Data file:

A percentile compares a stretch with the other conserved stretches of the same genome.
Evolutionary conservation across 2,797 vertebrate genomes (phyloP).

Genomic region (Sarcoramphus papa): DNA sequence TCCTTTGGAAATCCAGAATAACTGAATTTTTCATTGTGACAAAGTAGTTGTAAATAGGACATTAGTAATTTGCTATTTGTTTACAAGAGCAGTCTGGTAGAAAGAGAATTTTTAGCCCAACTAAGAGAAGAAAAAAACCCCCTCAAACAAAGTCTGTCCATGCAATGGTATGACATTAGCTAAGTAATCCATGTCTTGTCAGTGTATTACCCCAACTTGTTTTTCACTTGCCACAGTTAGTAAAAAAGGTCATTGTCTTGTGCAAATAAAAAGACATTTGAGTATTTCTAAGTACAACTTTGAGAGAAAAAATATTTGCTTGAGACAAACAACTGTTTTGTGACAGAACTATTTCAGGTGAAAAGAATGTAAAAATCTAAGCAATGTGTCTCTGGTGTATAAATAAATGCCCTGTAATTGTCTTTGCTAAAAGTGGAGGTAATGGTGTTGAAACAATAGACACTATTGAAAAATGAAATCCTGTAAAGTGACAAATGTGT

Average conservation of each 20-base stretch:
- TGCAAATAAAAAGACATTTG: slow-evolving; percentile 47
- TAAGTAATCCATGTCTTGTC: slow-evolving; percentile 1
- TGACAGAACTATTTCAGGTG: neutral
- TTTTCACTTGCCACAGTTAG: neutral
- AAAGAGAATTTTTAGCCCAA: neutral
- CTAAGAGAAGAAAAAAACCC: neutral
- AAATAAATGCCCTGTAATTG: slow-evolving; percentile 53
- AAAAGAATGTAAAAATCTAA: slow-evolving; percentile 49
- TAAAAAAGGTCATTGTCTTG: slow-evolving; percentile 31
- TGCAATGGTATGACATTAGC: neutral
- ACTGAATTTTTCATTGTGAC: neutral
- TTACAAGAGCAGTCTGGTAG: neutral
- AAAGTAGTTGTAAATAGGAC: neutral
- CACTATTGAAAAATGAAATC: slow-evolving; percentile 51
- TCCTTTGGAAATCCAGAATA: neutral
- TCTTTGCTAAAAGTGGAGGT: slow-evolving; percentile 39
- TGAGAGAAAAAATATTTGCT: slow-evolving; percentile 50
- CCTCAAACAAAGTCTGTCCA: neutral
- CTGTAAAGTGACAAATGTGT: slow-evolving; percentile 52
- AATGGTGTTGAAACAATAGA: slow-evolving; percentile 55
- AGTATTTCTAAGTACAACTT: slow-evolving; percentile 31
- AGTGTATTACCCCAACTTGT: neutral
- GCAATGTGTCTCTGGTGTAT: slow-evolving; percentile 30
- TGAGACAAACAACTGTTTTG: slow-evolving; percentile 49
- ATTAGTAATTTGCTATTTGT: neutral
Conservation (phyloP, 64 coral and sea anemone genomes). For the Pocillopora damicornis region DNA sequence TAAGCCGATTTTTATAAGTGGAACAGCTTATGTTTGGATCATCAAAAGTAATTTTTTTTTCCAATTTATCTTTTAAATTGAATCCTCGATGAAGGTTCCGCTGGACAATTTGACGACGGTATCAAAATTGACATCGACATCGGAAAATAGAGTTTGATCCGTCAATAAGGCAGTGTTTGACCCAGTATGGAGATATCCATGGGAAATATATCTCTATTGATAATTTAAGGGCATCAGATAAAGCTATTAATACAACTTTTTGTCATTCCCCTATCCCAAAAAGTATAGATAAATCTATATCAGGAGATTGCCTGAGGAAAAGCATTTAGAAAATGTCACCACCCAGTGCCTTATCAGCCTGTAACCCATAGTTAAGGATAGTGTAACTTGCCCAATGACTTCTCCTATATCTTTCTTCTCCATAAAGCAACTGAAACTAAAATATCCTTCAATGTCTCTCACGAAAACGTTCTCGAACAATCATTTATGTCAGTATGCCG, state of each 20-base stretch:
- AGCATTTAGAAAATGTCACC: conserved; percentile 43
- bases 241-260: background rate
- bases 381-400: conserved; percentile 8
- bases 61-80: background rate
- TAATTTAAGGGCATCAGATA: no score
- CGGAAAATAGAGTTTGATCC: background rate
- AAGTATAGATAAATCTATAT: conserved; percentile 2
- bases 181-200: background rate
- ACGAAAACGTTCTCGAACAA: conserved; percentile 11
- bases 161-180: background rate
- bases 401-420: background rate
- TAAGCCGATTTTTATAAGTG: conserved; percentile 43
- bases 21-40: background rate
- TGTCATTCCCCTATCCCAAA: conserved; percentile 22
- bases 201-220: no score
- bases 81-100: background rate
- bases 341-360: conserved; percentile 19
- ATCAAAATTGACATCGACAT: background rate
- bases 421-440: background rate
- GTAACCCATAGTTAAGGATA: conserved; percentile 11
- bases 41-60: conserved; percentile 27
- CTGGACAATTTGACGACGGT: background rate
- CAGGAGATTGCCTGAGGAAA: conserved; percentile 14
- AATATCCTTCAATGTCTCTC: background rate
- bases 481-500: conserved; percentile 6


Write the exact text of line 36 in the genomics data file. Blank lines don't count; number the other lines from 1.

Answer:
- CGGAAAATAGAGTTTGATCC: background rate